The nurses run my doctors offices too, but I always get a call back either from the MD, or one of the nurses, I've had calls from one of my doctors as late as 11:00pm. If you talk to your doctor on your next visit, I think that you will find out that he likes it that way. After all he has to see you on time when you come in for an appointment.
 

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I would call your doctor and mention you were taking the metformin when you had that blood glucose level done. He did review your results but he may not have remembered you were on metformin. It wouldn't hurt just to call and mention it. He (or someone, hopefully) will call back and say, "Yes, he knew you were on metformin and that's okay" or they might say "He wants you to with hold the metformin for a few days and retest". I would definitely give them a call. Otherwise we're all just guessing!!
 

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Hello CG: :)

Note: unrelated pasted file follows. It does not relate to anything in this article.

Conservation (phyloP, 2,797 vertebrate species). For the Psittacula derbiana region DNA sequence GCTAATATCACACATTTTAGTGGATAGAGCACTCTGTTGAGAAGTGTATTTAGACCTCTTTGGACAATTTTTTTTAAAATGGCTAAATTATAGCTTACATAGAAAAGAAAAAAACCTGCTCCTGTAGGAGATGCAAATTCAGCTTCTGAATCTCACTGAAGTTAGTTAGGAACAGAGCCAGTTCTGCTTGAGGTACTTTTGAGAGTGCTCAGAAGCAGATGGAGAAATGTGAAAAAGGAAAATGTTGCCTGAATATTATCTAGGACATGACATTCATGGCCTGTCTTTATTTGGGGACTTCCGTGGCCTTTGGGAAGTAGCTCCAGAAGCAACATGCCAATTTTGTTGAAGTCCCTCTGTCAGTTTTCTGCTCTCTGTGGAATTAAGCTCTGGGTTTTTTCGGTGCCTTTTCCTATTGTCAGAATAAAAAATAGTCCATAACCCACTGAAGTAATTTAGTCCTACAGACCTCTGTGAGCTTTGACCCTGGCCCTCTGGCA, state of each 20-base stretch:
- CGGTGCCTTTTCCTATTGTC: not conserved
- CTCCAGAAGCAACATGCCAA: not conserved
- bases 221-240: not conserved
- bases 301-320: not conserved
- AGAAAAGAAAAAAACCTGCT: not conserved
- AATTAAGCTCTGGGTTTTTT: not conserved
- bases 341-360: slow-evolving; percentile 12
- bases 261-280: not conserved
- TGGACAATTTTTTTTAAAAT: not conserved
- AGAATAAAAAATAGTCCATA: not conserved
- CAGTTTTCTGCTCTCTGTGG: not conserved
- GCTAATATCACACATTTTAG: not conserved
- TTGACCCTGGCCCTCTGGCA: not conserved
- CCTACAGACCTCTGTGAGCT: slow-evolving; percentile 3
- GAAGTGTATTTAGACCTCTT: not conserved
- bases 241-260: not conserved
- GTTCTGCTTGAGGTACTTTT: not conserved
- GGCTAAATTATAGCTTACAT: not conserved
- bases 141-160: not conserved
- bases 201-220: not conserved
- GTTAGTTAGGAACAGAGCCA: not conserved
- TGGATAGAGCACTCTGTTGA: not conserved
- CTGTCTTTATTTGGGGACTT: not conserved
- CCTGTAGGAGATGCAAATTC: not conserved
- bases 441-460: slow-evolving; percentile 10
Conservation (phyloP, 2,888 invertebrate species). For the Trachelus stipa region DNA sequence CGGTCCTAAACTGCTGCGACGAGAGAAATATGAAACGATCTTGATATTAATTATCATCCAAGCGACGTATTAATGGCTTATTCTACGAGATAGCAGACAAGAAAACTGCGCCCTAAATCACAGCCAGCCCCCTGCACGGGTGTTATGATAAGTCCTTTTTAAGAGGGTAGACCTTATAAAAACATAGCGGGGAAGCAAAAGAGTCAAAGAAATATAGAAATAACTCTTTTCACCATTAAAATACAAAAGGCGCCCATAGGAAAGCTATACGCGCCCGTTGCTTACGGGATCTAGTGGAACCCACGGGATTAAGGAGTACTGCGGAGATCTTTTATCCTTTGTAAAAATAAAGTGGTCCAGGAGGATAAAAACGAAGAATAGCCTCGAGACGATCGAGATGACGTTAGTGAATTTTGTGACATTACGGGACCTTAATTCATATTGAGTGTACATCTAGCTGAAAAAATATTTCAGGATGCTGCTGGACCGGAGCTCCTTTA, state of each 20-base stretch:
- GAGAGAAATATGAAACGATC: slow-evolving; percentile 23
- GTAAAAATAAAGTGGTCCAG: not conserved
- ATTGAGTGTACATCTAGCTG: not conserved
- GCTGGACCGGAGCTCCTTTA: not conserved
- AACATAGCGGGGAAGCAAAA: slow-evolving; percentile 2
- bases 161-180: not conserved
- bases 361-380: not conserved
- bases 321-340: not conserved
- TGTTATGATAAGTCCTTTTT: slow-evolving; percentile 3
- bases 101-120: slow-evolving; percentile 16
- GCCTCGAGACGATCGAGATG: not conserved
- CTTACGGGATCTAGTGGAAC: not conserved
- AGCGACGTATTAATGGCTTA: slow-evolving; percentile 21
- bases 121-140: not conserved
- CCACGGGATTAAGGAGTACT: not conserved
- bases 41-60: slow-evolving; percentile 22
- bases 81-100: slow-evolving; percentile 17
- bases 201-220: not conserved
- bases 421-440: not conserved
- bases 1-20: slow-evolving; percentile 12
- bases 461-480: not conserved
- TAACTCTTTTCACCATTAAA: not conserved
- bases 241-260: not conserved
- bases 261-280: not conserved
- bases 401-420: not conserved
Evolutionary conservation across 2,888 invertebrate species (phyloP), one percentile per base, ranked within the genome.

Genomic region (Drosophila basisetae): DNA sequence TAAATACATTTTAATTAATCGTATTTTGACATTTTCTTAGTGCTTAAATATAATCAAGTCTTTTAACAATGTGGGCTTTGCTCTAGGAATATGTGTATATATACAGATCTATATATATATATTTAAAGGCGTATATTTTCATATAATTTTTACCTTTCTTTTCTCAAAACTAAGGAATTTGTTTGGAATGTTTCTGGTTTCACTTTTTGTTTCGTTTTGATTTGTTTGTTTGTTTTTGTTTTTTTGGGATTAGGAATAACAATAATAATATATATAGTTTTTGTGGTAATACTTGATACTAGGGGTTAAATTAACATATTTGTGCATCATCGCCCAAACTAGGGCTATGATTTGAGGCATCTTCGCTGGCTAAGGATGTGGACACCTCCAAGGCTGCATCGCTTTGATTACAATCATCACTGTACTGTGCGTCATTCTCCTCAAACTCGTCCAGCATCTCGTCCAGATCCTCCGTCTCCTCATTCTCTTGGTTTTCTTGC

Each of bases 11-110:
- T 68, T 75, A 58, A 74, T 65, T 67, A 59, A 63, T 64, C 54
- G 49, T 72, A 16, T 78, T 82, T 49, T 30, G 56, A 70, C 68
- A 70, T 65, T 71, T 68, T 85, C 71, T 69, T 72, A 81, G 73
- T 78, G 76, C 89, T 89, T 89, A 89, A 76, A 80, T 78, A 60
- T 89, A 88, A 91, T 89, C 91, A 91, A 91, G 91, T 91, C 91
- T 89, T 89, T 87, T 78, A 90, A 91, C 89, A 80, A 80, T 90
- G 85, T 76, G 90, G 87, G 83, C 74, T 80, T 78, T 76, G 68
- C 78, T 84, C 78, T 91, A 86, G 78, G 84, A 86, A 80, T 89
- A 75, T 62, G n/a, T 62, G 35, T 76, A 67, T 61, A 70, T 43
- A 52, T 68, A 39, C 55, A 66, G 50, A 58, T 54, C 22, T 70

Do you have Diabetes in your Family? I would be concerned with the thirst and frequent urination also while being on Met. Did your Dr. not make another appointment for you to have another Fasting Blood Glucose test(FBG)? Normally, 2 FBG tests are done on 2 different days to give the proper results.

I agree with John and Ruby. Call your Dr. for another appointment and also ask to be tested again. Sometimes Drs. forget what drugs each Patient is on. Sometimes Secretaries can be busy and a bit rude but they are supposed to be there to help you. Let us know how it goes.

Fasting Blood Glucose

-From 70 to 99 mg/dL (3.9 to 5.5 mmol/L)--Normal fasting glucose
-From 100 to 125 mg/dL (5.6 to 6.9 mmol/L)--Impaired fasting glucose (pre-diabetes)
-126 mg/dL (7.0 mmol/L) and above on more than one testing occasion--Diabetes